Back Pain: What is it?

Back Pain: What is it?


Back pain, also known as dorsalgia, is commonly experienced by people of all ages. It can occur in different areas of the back and may originate from the spine, muscles, bones, or nerves. It may be caused by a sudden injury, or it may be a chronic long-term pain. The exact sensation may be a sharp, piercing pain, dull ache, or even a burning feeling. It may be localized to one area, or it may move from one area to another. Back pain can radiate into other parts of the body or cause other symptoms including numbness, tingling, or weakness.


Is Back Pain Common?

The vast majority of adult experience back pain at one time or another. Whether the pain is constant or intermittent, an astonishing nine out of ten adults report experiencing it at some point, and acute lower back pain is the fifth most common reason for physician visits in the United States. Back pain in itself is a symptom of a more significant problem. The exact nature of the underlying problem can be determined through physical examinations and diagnostic imaging tests.


What is Causing the Pain?

Back pain can be divided into four categories depending on the location of discomfort. These areas include the cervical, thoracic, lumbar, and pelvic spine. More commonly, discomfort affecting these areas is referred to as neck pain, upper back pain, lower back pain, and tailbone pain. The regions affected may vary depending on the type of injury or an underlying condition. A large percentage of back pain is caused by muscle strain that can heal on its own with time. Unfortunately, this type of damage can be challenging to diagnose because it does not show up in medical imaging studies. Back pain may also be caused by the joints, discs, and nerves in the spine. Spinal injuries and disorders can be challenging to diagnose because many problems can cause similar symptoms. Also, some of these disorders can be difficult to detect even with advanced medical imaging equipment.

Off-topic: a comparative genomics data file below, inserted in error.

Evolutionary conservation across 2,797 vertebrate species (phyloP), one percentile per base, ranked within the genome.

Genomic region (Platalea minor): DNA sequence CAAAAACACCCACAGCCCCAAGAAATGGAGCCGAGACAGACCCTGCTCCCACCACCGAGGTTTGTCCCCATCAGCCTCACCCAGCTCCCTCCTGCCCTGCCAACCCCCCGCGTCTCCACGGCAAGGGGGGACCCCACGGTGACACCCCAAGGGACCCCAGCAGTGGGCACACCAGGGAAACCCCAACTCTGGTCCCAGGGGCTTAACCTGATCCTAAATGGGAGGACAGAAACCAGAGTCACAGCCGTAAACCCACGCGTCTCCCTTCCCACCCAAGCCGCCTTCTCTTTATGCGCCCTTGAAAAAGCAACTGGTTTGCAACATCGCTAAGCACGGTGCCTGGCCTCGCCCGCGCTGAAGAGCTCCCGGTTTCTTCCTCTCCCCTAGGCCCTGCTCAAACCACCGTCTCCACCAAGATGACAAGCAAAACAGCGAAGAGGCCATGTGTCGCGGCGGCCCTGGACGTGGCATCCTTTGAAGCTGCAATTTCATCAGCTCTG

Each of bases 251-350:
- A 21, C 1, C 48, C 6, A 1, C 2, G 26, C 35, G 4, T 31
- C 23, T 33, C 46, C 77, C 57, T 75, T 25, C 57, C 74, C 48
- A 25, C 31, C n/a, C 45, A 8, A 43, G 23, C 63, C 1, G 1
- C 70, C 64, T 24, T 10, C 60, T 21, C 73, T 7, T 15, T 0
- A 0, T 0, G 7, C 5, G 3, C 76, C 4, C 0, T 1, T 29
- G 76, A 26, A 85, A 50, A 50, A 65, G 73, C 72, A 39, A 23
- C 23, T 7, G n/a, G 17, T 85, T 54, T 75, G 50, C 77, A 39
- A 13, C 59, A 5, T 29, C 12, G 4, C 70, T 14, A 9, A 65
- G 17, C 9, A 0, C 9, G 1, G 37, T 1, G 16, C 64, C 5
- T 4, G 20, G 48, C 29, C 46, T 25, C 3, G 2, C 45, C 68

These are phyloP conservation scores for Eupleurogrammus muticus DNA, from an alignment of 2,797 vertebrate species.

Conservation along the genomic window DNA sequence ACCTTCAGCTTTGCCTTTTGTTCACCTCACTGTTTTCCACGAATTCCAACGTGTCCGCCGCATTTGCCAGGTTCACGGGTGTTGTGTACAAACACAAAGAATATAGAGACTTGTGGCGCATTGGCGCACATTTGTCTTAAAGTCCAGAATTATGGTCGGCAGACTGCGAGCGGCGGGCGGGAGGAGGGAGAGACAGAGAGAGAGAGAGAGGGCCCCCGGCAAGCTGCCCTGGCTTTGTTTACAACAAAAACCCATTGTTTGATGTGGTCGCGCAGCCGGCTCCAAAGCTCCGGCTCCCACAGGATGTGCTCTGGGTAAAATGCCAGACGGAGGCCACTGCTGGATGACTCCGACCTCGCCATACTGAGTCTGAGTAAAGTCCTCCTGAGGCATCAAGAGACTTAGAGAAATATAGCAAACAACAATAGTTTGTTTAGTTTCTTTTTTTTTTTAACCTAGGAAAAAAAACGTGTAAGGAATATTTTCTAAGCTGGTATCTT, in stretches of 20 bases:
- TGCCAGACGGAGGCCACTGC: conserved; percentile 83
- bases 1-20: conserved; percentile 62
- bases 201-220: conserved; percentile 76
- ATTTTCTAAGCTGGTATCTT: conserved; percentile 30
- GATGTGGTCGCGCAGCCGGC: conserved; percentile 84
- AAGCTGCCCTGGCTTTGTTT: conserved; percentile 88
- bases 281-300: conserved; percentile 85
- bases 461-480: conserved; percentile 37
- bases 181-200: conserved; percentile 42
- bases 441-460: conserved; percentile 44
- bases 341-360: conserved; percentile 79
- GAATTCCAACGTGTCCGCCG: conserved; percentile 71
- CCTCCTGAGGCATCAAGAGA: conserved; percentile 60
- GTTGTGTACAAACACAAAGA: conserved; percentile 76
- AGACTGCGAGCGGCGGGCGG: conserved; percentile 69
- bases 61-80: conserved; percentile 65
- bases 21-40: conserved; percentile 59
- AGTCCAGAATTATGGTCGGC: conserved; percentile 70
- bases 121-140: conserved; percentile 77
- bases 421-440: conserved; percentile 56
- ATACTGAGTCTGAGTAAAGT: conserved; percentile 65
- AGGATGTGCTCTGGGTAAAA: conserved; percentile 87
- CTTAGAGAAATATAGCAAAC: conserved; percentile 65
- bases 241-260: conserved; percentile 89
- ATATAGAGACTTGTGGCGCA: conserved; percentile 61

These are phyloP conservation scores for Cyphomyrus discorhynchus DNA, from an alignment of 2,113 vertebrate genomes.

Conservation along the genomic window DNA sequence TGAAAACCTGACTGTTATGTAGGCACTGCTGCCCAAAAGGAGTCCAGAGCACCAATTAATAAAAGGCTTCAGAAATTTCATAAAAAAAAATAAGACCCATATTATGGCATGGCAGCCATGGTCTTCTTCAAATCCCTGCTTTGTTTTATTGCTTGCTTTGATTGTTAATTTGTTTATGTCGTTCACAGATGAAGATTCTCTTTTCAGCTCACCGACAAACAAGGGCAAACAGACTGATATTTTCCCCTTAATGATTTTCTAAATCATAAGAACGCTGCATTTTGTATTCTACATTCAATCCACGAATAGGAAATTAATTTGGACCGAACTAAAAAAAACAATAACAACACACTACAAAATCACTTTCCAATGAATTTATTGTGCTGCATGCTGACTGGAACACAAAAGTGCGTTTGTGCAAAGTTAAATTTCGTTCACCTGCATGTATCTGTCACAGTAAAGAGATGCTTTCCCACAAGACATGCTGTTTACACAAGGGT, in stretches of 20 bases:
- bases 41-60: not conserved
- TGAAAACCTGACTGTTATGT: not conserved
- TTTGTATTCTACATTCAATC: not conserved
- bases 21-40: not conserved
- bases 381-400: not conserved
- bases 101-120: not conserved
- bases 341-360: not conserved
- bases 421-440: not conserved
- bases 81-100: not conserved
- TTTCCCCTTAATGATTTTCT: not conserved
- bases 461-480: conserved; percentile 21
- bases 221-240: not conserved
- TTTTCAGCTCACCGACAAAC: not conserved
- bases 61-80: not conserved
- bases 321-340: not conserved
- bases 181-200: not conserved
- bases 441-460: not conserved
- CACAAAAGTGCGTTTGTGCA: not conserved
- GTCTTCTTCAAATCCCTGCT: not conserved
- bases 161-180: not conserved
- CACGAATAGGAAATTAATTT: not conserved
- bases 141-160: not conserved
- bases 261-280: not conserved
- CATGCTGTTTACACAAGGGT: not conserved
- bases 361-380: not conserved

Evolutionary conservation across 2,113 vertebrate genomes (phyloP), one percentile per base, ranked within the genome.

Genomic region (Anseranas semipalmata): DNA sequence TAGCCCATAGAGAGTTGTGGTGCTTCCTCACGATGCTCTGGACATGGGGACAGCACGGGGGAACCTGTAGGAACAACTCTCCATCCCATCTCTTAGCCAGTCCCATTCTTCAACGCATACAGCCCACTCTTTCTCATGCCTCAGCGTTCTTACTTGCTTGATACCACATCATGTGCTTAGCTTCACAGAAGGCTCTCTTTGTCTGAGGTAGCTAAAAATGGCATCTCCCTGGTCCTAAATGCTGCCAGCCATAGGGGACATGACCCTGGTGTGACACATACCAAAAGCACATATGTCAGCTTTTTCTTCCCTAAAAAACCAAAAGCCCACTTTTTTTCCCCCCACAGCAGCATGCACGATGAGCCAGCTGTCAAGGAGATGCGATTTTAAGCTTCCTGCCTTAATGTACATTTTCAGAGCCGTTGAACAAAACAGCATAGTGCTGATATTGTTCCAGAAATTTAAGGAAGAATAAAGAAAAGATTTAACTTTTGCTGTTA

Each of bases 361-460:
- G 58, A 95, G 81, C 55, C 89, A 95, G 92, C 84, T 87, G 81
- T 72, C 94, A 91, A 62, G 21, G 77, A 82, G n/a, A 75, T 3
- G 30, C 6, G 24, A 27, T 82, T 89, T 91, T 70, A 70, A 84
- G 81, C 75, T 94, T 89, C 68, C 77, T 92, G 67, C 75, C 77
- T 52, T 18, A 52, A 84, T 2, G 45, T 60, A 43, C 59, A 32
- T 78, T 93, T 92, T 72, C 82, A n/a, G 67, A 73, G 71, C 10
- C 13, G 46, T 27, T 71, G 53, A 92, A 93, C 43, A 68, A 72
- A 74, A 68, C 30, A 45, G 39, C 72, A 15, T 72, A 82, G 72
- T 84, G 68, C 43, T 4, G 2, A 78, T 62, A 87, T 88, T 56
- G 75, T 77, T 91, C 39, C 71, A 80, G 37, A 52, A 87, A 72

How do I Treat Back Pain?

Because some inflammation causes a great deal of back pain, doctors often try first to treat it using anti-inflammatory medications and pain medicine. In many cases, such prescriptions are highly effective in relieving back pain. Muscle injuries and strains may be relieved through massage, and a chiropractor may be able to help with some spinal issues. In other cases, more invasive treatment may be needed. When discs or joints become damaged through an injury or deformity, it is often necessary to repair the damage surgically. Patients may need to see a physical therapist learn how to cope with chronic pain. They may also be able to help with exercises that can help restore range of motion and reduce pain.

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